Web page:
The singer Diego El Cigala has staged concerts at Malaga´s Teatro Cervantes to help raise essential funds for the rental of the land the house stands on and to keep it going.
The project has also received media attention in the form of Kiko Matamoros, of Telecinco´s Salvame fame, who spent three days with the residents. Interviews and stories from within were then aired on the program.
No one is judged on their past but there are rules which have to be abided by.
Be it caring for the many horses, donkeys, goats and dogs that share the grounds or helping to repair and construct new extensions for the house, each tenant has his or her own duty.
Long term tenants who have successfully turned their lives around are entrusted with the role of "responsables" and they help to make sure that the house functions on a daily basis.
The house has seen hundreds of people come and go through its doors since it opened. Their have been success stories as well as sadnesses.
Carlos "Sandro" is one of those who made it out to begin a new life in Malaga with his partner Isa.
Both Carlos and Isa lived in La Casa de la Buena Vida for a few years, trying to overcome a history of drugs. In Carlos´s case, he had been in and out of prison since he was a teenager for various crimes but while in prison he "heard the word of God and was given the strength to change his ways". During his time at the Casa he would visit prisons in Malaga to talk to inmates about how it is possible to start afresh.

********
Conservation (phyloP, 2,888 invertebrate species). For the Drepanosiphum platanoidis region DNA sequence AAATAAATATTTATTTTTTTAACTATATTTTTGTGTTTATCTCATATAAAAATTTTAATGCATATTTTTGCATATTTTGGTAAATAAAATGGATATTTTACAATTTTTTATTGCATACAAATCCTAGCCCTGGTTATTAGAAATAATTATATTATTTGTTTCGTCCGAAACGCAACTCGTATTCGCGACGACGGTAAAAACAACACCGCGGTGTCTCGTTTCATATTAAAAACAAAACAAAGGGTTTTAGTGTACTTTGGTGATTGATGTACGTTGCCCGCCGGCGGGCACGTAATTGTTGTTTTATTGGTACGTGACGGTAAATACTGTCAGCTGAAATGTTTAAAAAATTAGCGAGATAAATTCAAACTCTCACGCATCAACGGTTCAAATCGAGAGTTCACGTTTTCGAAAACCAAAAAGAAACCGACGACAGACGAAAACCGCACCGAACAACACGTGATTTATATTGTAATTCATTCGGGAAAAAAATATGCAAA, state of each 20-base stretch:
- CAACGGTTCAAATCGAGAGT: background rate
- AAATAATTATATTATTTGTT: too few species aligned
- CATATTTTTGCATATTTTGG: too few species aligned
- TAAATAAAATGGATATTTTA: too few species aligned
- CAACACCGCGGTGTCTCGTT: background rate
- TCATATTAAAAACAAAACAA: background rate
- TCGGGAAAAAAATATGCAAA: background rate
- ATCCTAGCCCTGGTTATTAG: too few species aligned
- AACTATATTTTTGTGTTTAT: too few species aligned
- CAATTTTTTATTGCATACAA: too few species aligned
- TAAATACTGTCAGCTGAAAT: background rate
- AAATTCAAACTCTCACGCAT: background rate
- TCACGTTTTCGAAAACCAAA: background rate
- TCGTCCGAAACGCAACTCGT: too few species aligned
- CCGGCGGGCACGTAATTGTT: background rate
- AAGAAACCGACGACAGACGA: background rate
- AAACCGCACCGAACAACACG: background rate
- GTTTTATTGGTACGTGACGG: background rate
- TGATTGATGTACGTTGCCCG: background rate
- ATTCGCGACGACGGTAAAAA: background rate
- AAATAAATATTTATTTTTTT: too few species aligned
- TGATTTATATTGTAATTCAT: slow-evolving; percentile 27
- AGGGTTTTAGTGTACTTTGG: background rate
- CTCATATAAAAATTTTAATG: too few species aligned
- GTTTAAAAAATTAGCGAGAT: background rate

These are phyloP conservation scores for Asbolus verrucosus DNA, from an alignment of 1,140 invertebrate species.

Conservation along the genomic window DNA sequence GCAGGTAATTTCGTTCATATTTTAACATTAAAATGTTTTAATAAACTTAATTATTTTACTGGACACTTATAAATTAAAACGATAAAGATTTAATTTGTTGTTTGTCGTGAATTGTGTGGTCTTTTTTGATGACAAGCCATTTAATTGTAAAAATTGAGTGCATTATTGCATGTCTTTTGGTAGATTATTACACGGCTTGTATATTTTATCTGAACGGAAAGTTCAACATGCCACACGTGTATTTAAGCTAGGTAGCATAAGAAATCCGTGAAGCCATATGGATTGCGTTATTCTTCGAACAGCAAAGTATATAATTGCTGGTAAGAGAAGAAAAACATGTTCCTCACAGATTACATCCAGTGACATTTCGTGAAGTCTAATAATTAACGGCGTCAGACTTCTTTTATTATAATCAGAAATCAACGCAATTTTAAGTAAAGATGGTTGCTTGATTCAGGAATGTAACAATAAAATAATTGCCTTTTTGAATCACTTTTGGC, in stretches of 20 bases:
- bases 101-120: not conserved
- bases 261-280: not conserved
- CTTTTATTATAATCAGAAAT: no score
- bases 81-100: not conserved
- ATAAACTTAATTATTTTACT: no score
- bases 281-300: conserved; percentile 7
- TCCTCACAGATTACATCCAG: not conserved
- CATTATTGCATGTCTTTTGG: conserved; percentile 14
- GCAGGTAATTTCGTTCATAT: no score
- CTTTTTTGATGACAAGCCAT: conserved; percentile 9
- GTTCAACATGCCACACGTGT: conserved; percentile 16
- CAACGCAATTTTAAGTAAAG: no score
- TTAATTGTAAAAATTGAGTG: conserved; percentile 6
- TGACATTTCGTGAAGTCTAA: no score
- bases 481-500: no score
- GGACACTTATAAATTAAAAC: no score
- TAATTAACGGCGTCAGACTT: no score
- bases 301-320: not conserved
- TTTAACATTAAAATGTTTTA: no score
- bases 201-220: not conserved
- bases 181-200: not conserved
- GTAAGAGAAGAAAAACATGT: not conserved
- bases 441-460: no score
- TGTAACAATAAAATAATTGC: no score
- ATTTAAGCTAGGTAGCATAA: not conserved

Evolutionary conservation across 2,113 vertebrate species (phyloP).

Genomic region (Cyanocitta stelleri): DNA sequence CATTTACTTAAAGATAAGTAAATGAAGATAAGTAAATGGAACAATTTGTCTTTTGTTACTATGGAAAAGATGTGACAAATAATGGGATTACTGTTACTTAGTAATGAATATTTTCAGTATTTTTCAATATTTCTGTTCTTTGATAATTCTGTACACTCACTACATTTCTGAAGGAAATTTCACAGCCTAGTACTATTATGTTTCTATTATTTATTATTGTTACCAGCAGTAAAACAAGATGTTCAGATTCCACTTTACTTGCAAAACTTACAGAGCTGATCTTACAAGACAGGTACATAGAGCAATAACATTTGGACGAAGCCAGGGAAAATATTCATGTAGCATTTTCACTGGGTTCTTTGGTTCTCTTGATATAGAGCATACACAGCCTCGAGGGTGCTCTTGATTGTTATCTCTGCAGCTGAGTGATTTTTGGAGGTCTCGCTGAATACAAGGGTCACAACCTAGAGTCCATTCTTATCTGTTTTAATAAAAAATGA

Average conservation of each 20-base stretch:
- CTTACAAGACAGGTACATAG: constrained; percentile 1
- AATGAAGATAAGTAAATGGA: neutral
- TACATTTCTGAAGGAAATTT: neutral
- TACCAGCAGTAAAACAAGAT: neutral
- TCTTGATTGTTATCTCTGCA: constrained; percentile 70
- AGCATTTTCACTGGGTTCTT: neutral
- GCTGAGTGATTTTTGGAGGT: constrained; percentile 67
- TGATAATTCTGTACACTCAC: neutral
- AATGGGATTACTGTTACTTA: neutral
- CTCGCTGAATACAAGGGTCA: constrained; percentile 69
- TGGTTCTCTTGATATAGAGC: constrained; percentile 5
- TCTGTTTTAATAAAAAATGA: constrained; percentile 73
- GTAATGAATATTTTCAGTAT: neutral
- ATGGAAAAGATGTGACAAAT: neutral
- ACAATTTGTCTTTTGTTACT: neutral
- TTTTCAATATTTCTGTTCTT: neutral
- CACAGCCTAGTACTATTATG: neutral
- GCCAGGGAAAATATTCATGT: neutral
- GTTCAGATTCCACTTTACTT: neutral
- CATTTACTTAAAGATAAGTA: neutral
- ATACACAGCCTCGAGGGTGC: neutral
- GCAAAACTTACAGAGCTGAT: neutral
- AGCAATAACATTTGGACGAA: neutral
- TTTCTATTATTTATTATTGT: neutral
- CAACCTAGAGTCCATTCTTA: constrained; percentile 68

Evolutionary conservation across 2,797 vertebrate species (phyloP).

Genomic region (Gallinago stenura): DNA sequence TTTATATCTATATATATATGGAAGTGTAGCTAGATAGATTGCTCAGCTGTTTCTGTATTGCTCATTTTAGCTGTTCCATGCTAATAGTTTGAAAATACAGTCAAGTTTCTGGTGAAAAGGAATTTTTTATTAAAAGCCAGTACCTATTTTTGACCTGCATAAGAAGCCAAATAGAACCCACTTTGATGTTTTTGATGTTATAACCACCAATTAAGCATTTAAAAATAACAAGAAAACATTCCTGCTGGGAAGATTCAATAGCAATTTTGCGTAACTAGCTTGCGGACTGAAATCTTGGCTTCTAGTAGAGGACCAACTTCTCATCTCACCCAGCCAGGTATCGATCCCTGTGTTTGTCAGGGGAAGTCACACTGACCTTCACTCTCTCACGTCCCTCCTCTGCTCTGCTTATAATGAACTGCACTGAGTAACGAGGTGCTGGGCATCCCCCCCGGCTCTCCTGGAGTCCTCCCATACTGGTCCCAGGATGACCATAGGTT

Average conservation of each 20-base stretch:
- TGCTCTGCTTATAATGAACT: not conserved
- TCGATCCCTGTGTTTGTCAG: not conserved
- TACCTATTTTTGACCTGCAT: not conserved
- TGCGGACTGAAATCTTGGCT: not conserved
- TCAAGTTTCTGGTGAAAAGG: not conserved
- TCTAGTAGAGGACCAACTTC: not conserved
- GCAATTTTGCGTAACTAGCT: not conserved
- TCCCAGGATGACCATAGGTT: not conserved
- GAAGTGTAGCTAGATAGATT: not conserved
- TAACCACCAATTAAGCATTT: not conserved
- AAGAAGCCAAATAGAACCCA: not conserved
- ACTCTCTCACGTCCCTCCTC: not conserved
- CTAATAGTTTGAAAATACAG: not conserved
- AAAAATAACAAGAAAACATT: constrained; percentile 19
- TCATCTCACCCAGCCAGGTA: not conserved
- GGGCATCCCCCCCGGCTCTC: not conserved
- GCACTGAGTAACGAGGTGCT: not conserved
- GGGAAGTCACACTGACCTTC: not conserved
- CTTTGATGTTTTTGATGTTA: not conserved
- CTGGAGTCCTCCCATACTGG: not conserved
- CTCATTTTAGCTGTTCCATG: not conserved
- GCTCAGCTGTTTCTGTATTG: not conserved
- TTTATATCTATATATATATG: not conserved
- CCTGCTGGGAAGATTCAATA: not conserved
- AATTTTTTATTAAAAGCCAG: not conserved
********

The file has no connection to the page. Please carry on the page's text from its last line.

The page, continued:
Juan, 49, is another example of a man who has been given a new chance at life. He has no family and no home other than the Casa. He is also HIV positive as are a number of other residents. The doctors at the local hospital had discharged him into the care of Chule and La Casa de la Buena Vida because "they could do no more for him". He arrived there emaciated and very ill but now, a few months on,thanks to both the spirit of camaraderie and round-the-clock care he has received within the House, he is a different man, with a renewed interest in living.
It is clear for many that the place represents both physical and emotional security. Antonio, one of the older residents, said, " I look from up here to down there", referring to the barrio below, "and think that is where the problems are. I´m not a part of all that anymore. But at the same time, I am afraid to go back to my old life, my old friends. It´s hard to break out from a circle where drugs are involved."
2013 has been a special year at La Casa de la Buena Vida with the birth of two babies to two couples who met there.- beautiful new beginnings and renewed hope.
Ramon and his partner Yoli welcomed baby Analia during the summer as did Rafa and Bea to little Rafalito.
Amidst the joy and wonder of becoming a mother, there are of course, also moments of anxiety.
Bea, 27, has been in the House for over a year recovering from her addiction. She comes from a broken family, having suffered abuse as a child. She said, " I was trafficking drugs in Italy by the time I was 15. While other girls my age were doing the normal teenage things and interested in boys, I was moving large quantities of drugs." She was arrested and later found her way back to Spain.
Asked how she saw her life in the near future, with a new baby, she replied, " I don´t want my baby to grow up here. I don´t want him to be surrounded by problems with drugs. Maybe we´ll get a flat in the barrio. Somewhere just for us.
But wherever we go, we will make sure we are near Chule."
La Casa de la Buena Vida is an ongoing project and I have been documenting life there since 2012 with the aim of sharing the stories, of the residents in this remarkable community. January 20, 2014